Illinois Signed $640K Contract to Review Controversial ‘Invest In Kids’ Tax Credit Program, But Results Are Deemed ‘Inconclusive’

(WTTW News)(WTTW News)

Illinois signed a contract for $640,000 for a report that could help legislators determine the value of the state’s recently defunct private school scholarship program, but a lack of data makes its findings “inconclusive.”

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“What we can learn from this report is limited and inconclusive due to the absence of demographic data for the scholarship recipients and the lack of apples-to-apples comparisons,” Illinois State Board of Education spokesperson Jackie Matthews said in a statement about the just-published analysis on Invest in Kids.

Invest in Kids allows Illinois residents and businesses to receive a tax credit worth 75% of their contributions to certified scholarship granting organizations that fund scholarships for needy students to attend qualified private and technical schools.

The program is on its last legs.

Despite an active campaign by beneficiaries of the program, lawmakers last spring chose to not renew it for a seventh school year — a win for teachers unions that view the program as a back door voucher program that siphoned dollars from public schools, and a loss for parochial school networks that say the program’s end leaves low-income families without education options.

Illinois stopped awarding tax credits to Invest in Kids donors for contributions made after Dec. 31.

Students who go to school based on the tax-credit supported scholarships will no longer be able to rely on them starting the 2024-25 school year.

Backers of the phased-out program are hoping for a revival, but the 14-month analysis they’re working to retract isn’t likely to help their cause.

The report found that public school students out-performed Invest in Kids scholarship recipients in standardized tests.

For example, an analysis of the 2021-22 school year found that 20.8% of third-to-eighth grade Invest in Kids students met or exceeded English and language arts expectations on the Illinois Assessment of Readiness standardized test, compared with 30.1% of all public school students.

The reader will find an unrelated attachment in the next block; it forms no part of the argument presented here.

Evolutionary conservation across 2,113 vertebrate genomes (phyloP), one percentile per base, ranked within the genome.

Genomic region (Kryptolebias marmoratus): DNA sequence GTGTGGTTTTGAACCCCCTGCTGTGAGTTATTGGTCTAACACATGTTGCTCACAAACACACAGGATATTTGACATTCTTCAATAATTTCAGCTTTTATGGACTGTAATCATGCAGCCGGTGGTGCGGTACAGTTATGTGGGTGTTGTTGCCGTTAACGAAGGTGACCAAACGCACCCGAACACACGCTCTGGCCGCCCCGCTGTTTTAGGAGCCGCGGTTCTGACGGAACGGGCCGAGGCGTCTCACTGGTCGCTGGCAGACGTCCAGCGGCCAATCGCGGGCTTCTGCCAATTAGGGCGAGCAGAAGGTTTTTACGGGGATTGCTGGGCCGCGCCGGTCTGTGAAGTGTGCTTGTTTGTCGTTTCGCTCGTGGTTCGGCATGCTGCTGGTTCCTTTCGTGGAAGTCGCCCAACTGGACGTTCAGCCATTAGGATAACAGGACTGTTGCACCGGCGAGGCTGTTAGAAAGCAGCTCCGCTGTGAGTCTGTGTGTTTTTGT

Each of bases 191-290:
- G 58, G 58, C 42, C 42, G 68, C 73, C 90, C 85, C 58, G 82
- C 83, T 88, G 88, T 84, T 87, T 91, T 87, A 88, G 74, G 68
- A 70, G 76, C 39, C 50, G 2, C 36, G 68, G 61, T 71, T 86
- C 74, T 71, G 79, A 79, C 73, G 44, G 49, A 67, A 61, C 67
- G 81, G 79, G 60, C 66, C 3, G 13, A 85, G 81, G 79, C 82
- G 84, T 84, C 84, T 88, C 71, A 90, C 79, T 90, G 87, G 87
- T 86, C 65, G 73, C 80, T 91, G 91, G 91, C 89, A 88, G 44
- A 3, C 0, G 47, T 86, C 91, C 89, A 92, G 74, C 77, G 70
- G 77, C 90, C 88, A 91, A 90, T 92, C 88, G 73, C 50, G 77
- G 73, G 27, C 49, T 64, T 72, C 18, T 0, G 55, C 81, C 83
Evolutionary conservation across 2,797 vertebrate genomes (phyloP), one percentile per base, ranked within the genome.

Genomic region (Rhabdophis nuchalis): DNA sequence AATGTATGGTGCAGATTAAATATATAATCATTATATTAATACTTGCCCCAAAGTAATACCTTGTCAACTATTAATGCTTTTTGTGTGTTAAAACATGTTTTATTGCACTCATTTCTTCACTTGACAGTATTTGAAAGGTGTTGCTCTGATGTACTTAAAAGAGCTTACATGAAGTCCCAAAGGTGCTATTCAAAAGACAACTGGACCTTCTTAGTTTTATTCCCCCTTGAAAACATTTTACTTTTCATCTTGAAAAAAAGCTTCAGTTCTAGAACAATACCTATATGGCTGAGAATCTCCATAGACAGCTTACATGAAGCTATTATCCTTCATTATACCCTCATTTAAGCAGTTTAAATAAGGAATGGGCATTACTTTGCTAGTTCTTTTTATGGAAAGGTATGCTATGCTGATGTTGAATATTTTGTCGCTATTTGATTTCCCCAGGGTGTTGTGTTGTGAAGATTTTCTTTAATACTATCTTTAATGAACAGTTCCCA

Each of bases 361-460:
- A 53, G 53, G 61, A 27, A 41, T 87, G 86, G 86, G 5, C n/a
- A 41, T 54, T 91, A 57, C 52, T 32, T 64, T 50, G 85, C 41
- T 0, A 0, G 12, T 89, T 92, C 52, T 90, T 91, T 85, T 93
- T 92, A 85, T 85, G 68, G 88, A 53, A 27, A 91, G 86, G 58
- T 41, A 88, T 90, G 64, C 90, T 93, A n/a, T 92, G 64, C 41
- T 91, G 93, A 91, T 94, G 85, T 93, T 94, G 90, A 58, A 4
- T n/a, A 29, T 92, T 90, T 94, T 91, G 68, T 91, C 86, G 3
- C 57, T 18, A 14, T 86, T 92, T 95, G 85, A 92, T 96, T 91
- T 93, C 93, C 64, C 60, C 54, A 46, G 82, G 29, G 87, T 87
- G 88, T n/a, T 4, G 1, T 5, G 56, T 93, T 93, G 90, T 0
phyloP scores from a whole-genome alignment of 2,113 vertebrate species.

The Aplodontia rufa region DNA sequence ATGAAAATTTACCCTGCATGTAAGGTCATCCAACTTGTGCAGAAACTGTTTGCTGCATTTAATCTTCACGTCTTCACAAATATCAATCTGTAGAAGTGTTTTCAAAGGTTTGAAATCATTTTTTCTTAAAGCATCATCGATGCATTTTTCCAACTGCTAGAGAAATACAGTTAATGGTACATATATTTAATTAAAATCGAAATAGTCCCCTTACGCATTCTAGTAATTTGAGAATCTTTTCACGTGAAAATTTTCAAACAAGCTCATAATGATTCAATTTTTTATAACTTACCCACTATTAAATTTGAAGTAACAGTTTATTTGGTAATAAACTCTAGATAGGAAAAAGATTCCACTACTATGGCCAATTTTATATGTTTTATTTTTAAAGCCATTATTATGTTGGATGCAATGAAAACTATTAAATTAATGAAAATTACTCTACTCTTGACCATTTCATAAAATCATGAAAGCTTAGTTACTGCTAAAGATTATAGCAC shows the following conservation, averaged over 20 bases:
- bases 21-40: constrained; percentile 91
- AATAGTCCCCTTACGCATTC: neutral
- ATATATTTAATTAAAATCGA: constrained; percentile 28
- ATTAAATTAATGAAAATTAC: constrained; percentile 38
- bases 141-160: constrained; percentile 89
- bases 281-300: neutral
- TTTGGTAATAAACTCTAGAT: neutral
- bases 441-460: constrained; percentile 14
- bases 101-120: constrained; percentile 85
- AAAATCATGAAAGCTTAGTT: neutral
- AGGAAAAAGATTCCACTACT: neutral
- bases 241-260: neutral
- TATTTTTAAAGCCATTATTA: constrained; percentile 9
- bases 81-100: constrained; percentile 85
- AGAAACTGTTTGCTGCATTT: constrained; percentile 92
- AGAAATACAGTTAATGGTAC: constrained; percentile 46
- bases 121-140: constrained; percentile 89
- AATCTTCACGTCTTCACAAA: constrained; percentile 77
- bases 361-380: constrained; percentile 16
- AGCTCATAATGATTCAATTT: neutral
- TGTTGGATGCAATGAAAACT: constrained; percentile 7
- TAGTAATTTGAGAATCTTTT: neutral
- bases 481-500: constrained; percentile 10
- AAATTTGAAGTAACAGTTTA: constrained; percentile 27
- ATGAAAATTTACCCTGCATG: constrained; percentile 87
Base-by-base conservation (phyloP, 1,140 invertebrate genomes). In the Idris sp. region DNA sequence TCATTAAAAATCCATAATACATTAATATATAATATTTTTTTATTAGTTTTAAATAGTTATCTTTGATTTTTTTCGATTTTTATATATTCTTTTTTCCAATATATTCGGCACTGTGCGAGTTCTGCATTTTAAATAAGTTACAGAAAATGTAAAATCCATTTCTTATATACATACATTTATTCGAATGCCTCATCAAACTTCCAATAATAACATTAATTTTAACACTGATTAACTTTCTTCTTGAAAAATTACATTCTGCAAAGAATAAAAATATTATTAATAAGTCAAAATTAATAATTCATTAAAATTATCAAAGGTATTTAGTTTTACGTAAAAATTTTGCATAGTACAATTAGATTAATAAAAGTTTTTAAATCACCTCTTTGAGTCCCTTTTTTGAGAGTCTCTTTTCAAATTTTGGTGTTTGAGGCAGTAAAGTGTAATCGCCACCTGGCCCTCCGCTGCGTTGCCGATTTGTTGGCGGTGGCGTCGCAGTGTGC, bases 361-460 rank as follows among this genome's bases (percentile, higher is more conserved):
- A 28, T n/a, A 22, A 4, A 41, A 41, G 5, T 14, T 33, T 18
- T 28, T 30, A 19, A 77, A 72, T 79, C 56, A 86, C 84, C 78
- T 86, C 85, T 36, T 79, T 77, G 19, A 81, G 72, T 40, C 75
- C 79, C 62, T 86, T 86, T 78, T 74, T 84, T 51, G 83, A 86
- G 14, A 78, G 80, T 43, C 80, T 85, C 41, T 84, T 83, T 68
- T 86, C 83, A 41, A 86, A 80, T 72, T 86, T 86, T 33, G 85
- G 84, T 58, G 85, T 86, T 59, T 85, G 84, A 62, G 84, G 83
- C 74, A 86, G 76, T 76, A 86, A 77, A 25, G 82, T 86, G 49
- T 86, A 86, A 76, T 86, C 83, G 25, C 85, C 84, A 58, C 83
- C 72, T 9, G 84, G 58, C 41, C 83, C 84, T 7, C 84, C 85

“Among grade 3-8 scholarship recipients, less than one-fifth achieved proficiency in Math in 2022, compared to about 1 in 4 public school students,” the report reads.

Invest in Kids champions said those and other similar findings should be considered “meaningless” and “unfair” because it compared scholarship students with all public school students.

The appropriate comparison would have been between Invest in Kids students with their low-income peers attending public schools, said Bobby Sylvester with Empower Illinois, the largest scholarship granting organization.

“They compared low-income scholarship students to the average public school student, not the low-income public school students that they are required to,” Sylvester said. “The number one predictor of student test scores is going to be their socio-economic background … the more low-income you are, the more likely you are to perform worse on the scores.”

The report, by California-based research company WestEd, reached such a conclusion in its examination of student performance at private schools it surveyed.

The analysis found that students attending “economically advantaged” and “predominantly white” private schools performed better than those in “economically disadvantaged schools” and “predominantly minority” private schools.

“This finding is consistent with other research studies that have shown test proficiency is positively correlated with income and parents’ education level and income is also correlated with race/ethnicity,” the report reads.

Sylvester characterized sampling scholarship students with the general student population as making an “apples to zebras” comparison.

WestEd didn’t go that far, but acknowledged limitations.

“The research team was unable to conduct a true apples-to-apples comparison because we did not have enough information to do so,” one of WestEd’s authors said in an emailed response to questions from WTTW News.

Why wasn’t there an apples to apples comparison?

WestEd said “the research team was constrained by the data that ISBE shared with us.”

ISBE provided individual-level data on third-to-eighth grade students who took the Illinois Assessment of Readiness and the high school students who took the SAT at private schools involved with Invest in Kids.

The data did not contain demographic information about individual students, including race/ethnicity, English learner status or level of economic disadvantage, WestEd said.

The only information the research team had about Invest in Kids families’ economic status was the parameters of the program — that to qualify, a student’s family income could not exceed 300% of the Federal Poverty Level (FPL), and that after securing a scholarship, a student could retain it as long as their family’s income didn’t exceed 400% of the FPL.

“There was no specific information about income levels,” provided by ISBE, WestEd said.

Sylvester suggested that WestEd would have been better served to survey public school students who qualify for the Free and Reduced Lunch program, which serves students whose families are at or under 185% of the FPL.

“That is nearly 70% of the students on these scholarships,” Sylvester said.